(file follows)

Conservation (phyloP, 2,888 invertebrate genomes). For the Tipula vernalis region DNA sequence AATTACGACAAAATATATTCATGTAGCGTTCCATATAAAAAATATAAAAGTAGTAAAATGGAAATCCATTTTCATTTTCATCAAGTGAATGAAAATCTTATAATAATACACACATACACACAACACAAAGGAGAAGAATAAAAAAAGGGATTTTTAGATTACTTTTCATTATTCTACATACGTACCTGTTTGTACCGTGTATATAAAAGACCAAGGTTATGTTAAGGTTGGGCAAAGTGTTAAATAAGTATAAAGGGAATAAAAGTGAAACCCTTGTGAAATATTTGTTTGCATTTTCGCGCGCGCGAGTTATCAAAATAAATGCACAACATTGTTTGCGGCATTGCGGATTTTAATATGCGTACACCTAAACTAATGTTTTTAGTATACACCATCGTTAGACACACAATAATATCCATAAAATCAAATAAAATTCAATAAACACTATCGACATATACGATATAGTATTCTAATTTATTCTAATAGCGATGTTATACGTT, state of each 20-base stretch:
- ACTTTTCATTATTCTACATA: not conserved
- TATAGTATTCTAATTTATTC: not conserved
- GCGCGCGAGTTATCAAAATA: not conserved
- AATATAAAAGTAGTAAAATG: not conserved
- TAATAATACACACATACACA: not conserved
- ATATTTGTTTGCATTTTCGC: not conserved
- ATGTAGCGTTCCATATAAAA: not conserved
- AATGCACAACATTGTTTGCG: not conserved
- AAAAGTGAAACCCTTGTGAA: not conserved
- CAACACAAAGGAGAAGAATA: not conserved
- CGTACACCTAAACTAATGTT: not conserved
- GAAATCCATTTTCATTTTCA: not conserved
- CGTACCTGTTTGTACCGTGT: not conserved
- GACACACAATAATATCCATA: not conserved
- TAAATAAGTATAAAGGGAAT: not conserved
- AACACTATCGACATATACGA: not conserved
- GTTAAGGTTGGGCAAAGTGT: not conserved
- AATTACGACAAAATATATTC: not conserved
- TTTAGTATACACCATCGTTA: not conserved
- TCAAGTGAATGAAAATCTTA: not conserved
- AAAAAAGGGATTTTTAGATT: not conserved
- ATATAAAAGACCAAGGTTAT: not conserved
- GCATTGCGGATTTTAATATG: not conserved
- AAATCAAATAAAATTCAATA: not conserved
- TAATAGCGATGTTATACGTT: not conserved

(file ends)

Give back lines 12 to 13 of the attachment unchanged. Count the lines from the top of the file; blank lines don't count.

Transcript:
- CGTACACCTAAACTAATGTT: not conserved
- GAAATCCATTTTCATTTTCA: not conserved